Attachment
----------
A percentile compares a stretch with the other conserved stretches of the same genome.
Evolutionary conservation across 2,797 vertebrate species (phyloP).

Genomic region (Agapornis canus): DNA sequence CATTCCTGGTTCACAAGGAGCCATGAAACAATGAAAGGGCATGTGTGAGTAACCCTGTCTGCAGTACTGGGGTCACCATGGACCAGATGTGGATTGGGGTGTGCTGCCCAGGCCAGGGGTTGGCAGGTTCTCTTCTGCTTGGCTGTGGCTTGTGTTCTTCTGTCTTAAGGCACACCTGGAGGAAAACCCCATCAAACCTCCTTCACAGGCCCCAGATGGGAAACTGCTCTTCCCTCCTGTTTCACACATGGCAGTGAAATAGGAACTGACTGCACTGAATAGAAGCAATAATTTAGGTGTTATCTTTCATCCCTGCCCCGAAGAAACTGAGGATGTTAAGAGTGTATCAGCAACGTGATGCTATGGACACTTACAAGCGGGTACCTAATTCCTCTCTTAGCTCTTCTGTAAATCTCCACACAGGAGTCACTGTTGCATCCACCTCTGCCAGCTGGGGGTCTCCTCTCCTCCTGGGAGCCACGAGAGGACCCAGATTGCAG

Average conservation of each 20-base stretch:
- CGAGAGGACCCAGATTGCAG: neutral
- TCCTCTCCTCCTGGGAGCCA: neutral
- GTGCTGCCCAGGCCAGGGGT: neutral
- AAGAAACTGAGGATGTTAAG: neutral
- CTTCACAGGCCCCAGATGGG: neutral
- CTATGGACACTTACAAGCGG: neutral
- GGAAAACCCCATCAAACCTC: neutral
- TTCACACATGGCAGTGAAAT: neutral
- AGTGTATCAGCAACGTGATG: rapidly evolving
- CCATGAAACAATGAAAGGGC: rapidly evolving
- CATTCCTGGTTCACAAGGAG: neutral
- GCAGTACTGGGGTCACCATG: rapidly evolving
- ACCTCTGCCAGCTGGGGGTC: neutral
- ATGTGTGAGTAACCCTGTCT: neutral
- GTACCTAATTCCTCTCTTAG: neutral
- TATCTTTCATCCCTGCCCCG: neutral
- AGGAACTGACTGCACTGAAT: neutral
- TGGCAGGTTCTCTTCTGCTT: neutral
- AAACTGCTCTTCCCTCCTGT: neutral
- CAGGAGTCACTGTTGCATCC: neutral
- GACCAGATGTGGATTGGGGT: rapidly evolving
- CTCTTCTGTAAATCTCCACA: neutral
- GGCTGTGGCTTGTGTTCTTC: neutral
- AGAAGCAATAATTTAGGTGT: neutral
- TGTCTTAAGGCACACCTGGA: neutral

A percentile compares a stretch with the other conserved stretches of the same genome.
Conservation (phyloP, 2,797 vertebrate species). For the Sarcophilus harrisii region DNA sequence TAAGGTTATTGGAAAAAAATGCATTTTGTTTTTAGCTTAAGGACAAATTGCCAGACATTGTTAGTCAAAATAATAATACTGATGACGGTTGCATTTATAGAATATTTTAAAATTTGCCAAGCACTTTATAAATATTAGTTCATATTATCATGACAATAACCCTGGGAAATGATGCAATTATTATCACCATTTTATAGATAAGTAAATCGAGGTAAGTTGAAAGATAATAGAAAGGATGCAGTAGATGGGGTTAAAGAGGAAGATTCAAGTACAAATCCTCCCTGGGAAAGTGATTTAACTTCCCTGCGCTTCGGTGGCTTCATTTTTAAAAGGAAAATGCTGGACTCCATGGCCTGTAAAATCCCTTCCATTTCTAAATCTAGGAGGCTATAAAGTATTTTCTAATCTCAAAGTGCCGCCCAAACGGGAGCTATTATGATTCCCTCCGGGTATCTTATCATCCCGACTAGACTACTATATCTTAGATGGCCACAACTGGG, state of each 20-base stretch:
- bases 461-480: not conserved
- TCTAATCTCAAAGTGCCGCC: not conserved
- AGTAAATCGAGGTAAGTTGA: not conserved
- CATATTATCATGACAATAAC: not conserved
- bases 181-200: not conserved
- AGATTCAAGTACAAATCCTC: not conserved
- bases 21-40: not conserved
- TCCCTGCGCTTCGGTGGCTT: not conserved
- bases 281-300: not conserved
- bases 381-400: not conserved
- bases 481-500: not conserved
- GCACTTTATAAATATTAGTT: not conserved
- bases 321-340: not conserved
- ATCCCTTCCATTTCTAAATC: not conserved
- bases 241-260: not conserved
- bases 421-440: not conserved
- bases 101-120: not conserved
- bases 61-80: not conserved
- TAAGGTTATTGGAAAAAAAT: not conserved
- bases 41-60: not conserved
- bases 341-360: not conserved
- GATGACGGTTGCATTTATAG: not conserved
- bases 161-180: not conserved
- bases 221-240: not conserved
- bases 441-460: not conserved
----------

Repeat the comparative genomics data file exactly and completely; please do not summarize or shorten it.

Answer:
A percentile compares a stretch with the other conserved stretches of the same genome.
Evolutionary conservation across 2,797 vertebrate species (phyloP).

Genomic region (Agapornis canus): DNA sequence CATTCCTGGTTCACAAGGAGCCATGAAACAATGAAAGGGCATGTGTGAGTAACCCTGTCTGCAGTACTGGGGTCACCATGGACCAGATGTGGATTGGGGTGTGCTGCCCAGGCCAGGGGTTGGCAGGTTCTCTTCTGCTTGGCTGTGGCTTGTGTTCTTCTGTCTTAAGGCACACCTGGAGGAAAACCCCATCAAACCTCCTTCACAGGCCCCAGATGGGAAACTGCTCTTCCCTCCTGTTTCACACATGGCAGTGAAATAGGAACTGACTGCACTGAATAGAAGCAATAATTTAGGTGTTATCTTTCATCCCTGCCCCGAAGAAACTGAGGATGTTAAGAGTGTATCAGCAACGTGATGCTATGGACACTTACAAGCGGGTACCTAATTCCTCTCTTAGCTCTTCTGTAAATCTCCACACAGGAGTCACTGTTGCATCCACCTCTGCCAGCTGGGGGTCTCCTCTCCTCCTGGGAGCCACGAGAGGACCCAGATTGCAG

Average conservation of each 20-base stretch:
- CGAGAGGACCCAGATTGCAG: neutral
- TCCTCTCCTCCTGGGAGCCA: neutral
- GTGCTGCCCAGGCCAGGGGT: neutral
- AAGAAACTGAGGATGTTAAG: neutral
- CTTCACAGGCCCCAGATGGG: neutral
- CTATGGACACTTACAAGCGG: neutral
- GGAAAACCCCATCAAACCTC: neutral
- TTCACACATGGCAGTGAAAT: neutral
- AGTGTATCAGCAACGTGATG: rapidly evolving
- CCATGAAACAATGAAAGGGC: rapidly evolving
- CATTCCTGGTTCACAAGGAG: neutral
- GCAGTACTGGGGTCACCATG: rapidly evolving
- ACCTCTGCCAGCTGGGGGTC: neutral
- ATGTGTGAGTAACCCTGTCT: neutral
- GTACCTAATTCCTCTCTTAG: neutral
- TATCTTTCATCCCTGCCCCG: neutral
- AGGAACTGACTGCACTGAAT: neutral
- TGGCAGGTTCTCTTCTGCTT: neutral
- AAACTGCTCTTCCCTCCTGT: neutral
- CAGGAGTCACTGTTGCATCC: neutral
- GACCAGATGTGGATTGGGGT: rapidly evolving
- CTCTTCTGTAAATCTCCACA: neutral
- GGCTGTGGCTTGTGTTCTTC: neutral
- AGAAGCAATAATTTAGGTGT: neutral
- TGTCTTAAGGCACACCTGGA: neutral

A percentile compares a stretch with the other conserved stretches of the same genome.
Conservation (phyloP, 2,797 vertebrate species). For the Sarcophilus harrisii region DNA sequence TAAGGTTATTGGAAAAAAATGCATTTTGTTTTTAGCTTAAGGACAAATTGCCAGACATTGTTAGTCAAAATAATAATACTGATGACGGTTGCATTTATAGAATATTTTAAAATTTGCCAAGCACTTTATAAATATTAGTTCATATTATCATGACAATAACCCTGGGAAATGATGCAATTATTATCACCATTTTATAGATAAGTAAATCGAGGTAAGTTGAAAGATAATAGAAAGGATGCAGTAGATGGGGTTAAAGAGGAAGATTCAAGTACAAATCCTCCCTGGGAAAGTGATTTAACTTCCCTGCGCTTCGGTGGCTTCATTTTTAAAAGGAAAATGCTGGACTCCATGGCCTGTAAAATCCCTTCCATTTCTAAATCTAGGAGGCTATAAAGTATTTTCTAATCTCAAAGTGCCGCCCAAACGGGAGCTATTATGATTCCCTCCGGGTATCTTATCATCCCGACTAGACTACTATATCTTAGATGGCCACAACTGGG, state of each 20-base stretch:
- bases 461-480: not conserved
- TCTAATCTCAAAGTGCCGCC: not conserved
- AGTAAATCGAGGTAAGTTGA: not conserved
- CATATTATCATGACAATAAC: not conserved
- bases 181-200: not conserved
- AGATTCAAGTACAAATCCTC: not conserved
- bases 21-40: not conserved
- TCCCTGCGCTTCGGTGGCTT: not conserved
- bases 281-300: not conserved
- bases 381-400: not conserved
- bases 481-500: not conserved
- GCACTTTATAAATATTAGTT: not conserved
- bases 321-340: not conserved
- ATCCCTTCCATTTCTAAATC: not conserved
- bases 241-260: not conserved
- bases 421-440: not conserved
- bases 101-120: not conserved
- bases 61-80: not conserved
- TAAGGTTATTGGAAAAAAAT: not conserved
- bases 41-60: not conserved
- bases 341-360: not conserved
- GATGACGGTTGCATTTATAG: not conserved
- bases 161-180: not conserved
- bases 221-240: not conserved
- bases 441-460: not conserved